epic failThe worst way to begin a novel: advice from literary agents“. That’s the title of a wonderful blog post by the Write Life. Literary agents are like ‘skilled readers’ who have gone through hundreds of novels, acquiring experience; they are also supposed to be in touch with ‘what people want’.

The post is actually quite funny – you should definitely check out the comments – and very informative. It did make me reflect on how I have started my novels and whether I have made some unspeakable mistakes. I kept reading through the posts, holding my breath and cringing about my own writing, saying to myself ‘oh thank God, I didn’t do that’ or ‘Phew, I almost did that’ and ‘oh dear, I might have done that’.

Now, agents obviously have different tastes than the average reader (or the publishing industry would not be in the sorry state it is), so please take these with a large pinch of salt! And always remember that “rules” are to be broken. Not that these are rules, of course – more like guidelines.

Anyway, after that disclaimer, here is the gist of it, along with my comments:

  • prologues: not so much! Agents find them boring and think that it’s much better to include the description of the prologue in the actual story plot.
    A rule I have broken in Mad Water, the third book of my epic fantasy Pearseus series, since a summary of what’s happened so far only seemed fair: people read a lot of books, and might have forgotten half the plot twists. Hence my one-page “the story so far” prologue.
  • no dreams in the first chapter: it makes readers identify with a story plot and/or a character/situation and then realize there was no point it, since it was not real. This can make them feel cheated.
    This is a rule I’ve broken in Schism, the very first book in Pearseus, where the first paragraph is a dream that pretty much sets the tone for what’s going to happen in the next few chapters. As no readers have complained about it, I assume they didn’t mind.
  • too many descriptive adjectives: “overwriting” is considered the mark of amateurish writing, as is language that’s too rich for its good.
    As I always say, don’t let your writing get in the way of your story.
  • no long descriptions: it’s all a question of balance between plot and description. You want to create a setting, but describing the colour of the flower in the vase for three paragraph could be dull.
    This has a lot to do with each author’s style. I am rather laconic, sketch even, with my descriptions; the greatest compliment a reviewer has paid me was that she has seldom read a book that uses so few words to describe the world. And yet, she said she could visualize it just fine. The reason is that I like to leave as much space to the reader’s imagination as possible: their minds are pretty good at filling the blanks! It is also a matter of personal preference, however, as another reader complained about the lack of lyricism in my writing.
  • action: literary agents want action in the first chapter so that they –and the readers- get hooked. Taking your time to “get to it” may drive readers to another book, pronto.
    I tend to follow this “rule,” but have also enjoyed books that disregard it. Again, this is a matter of reader preference, but I suspect most people do like a good explosion at the beginning (which is, incidentally, what the hero in Schism prophetically dreams about).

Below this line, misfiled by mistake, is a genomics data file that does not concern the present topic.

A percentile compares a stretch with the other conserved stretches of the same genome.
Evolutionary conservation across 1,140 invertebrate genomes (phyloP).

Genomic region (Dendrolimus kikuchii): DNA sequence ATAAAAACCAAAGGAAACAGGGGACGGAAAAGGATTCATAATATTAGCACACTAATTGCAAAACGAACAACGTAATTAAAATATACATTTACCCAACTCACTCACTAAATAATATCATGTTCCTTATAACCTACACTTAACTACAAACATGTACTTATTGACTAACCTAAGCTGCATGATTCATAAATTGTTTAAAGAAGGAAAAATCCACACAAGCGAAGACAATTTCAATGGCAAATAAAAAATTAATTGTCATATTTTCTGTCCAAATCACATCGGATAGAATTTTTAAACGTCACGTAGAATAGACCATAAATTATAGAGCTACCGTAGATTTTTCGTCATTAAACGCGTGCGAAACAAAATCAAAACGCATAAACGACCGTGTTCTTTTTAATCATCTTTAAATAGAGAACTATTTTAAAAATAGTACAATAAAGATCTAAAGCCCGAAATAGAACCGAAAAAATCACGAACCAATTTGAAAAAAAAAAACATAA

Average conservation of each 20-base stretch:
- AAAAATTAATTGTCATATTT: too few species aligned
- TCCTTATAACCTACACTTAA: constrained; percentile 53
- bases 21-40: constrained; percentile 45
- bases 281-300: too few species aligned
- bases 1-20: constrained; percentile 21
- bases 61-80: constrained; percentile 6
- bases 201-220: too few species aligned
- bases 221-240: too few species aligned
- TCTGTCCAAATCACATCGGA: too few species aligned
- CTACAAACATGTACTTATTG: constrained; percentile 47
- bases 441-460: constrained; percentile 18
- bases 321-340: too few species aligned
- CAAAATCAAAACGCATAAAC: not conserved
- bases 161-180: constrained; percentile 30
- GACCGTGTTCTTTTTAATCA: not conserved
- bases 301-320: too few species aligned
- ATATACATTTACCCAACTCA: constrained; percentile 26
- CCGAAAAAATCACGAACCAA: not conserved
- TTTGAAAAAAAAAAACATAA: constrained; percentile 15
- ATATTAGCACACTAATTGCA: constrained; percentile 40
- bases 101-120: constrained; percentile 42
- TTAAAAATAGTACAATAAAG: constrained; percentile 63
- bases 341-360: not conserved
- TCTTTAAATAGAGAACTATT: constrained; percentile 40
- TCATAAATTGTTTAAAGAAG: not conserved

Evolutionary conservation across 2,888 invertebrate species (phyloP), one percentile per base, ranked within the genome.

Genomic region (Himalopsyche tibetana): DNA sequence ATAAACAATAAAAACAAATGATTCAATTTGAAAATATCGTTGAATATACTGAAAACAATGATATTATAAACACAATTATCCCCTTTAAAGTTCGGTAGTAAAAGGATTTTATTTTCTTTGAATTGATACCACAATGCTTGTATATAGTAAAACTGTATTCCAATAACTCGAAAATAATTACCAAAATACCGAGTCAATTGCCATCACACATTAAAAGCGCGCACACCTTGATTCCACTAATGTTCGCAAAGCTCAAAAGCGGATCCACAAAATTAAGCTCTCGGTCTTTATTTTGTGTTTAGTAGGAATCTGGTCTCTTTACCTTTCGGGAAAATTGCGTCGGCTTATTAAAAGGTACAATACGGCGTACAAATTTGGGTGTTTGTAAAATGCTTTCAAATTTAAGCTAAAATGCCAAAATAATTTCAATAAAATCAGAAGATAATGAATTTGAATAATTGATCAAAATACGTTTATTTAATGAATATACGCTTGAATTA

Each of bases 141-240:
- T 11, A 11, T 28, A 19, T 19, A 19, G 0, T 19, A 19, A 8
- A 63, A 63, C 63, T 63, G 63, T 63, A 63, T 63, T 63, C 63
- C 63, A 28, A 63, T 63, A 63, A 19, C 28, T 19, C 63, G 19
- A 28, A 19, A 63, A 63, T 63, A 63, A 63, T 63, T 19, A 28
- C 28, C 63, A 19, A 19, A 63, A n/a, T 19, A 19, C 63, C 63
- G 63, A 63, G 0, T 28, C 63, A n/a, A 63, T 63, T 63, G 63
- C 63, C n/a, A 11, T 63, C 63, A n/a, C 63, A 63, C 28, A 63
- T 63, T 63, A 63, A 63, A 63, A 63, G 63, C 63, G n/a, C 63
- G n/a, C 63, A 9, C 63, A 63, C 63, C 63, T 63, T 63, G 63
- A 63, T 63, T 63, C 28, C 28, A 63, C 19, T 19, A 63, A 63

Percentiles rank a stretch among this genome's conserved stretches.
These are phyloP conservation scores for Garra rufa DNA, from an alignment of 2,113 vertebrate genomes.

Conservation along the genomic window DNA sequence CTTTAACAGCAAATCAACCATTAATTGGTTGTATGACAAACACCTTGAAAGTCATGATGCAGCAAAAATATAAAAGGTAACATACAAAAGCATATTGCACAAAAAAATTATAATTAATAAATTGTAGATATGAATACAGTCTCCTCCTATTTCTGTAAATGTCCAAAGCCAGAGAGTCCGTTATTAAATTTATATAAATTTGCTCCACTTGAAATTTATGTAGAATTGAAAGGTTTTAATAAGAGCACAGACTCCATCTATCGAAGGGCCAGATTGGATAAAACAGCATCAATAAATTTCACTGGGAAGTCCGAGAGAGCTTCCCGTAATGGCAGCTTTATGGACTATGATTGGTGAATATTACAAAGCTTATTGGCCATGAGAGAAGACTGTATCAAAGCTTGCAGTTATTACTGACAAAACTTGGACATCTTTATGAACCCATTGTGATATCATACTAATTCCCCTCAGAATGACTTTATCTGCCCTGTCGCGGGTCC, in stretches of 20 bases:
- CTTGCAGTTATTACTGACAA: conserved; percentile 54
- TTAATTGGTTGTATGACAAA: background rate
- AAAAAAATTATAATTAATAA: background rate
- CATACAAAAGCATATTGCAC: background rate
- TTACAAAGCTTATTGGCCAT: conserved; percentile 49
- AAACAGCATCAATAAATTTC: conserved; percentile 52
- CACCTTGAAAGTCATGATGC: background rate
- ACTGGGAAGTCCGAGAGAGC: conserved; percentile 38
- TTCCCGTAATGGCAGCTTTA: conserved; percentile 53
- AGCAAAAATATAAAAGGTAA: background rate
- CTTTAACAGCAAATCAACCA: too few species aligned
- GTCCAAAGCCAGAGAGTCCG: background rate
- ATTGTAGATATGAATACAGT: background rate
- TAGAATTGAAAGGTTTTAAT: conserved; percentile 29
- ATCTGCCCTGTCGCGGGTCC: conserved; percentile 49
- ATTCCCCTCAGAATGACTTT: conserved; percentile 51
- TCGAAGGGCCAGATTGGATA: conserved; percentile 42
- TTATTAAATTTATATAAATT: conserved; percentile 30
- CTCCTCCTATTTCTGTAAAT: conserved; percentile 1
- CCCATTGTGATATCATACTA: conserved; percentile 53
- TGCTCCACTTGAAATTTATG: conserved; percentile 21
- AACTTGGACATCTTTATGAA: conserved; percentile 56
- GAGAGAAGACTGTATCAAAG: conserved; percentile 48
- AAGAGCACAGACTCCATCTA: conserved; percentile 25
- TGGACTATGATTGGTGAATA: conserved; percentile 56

• make the reader want to learn more: the literary agent wants to see something captivating about the character, something that will make her read more in order to discover the plot and how the character unwinds.
    No arguing here!
  • characters that are too perfect: perfection doesn’t exist in real life (my wife is rare exception, obviously) and it almost certainly shouldn’t in novels either.
    Depending on your genre, the extremely pretty woman with the flawless skin and the athletic body might put off some readers (again, unless you’re describing Electra, in which case, stop it, it’s creepy).
  • don’t describe your characters fully in the first chapter: a), it’s boring, b) you really need to leave mystery for the rest of the book. A little hook is good!
    This ties in with the “long description” tip above, and is something I do follow. I consider a line or two about the characters to be a good introduction; further information about them can follow down the line. Of course, if one of them has a hideous scar covering half their face, it might be a good idea to mention it first: describe the things you would normally see in people. A scar might be the first you’d notice, before the hazel eyes.
  • unrealistic situations: literary agents feel that however inventive and imaginative a book can be, some things have to remain genuine and authentic, especially when it comes to human reactions. Make it real!
    I once read an otherwise excellent book, where the horribly tortured hero has sex a couple of days later. I wrote to the author to suggest that this might be a tad unrealistic…

You will find many other pet hates of literary agents; I just summarized a few that seemed remarkable to me. However, I will say that I have read books that started with many of the ‘bête-noir’ described above and I enjoyed them. In the end, it all depends on how good you are at breaking the rules, and on what your readership likes to read!

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When you read these lines, I’ll (hopefully) be on a beach, catching some sunshine. So, please forgive me if I take longer than usual to answer any comments!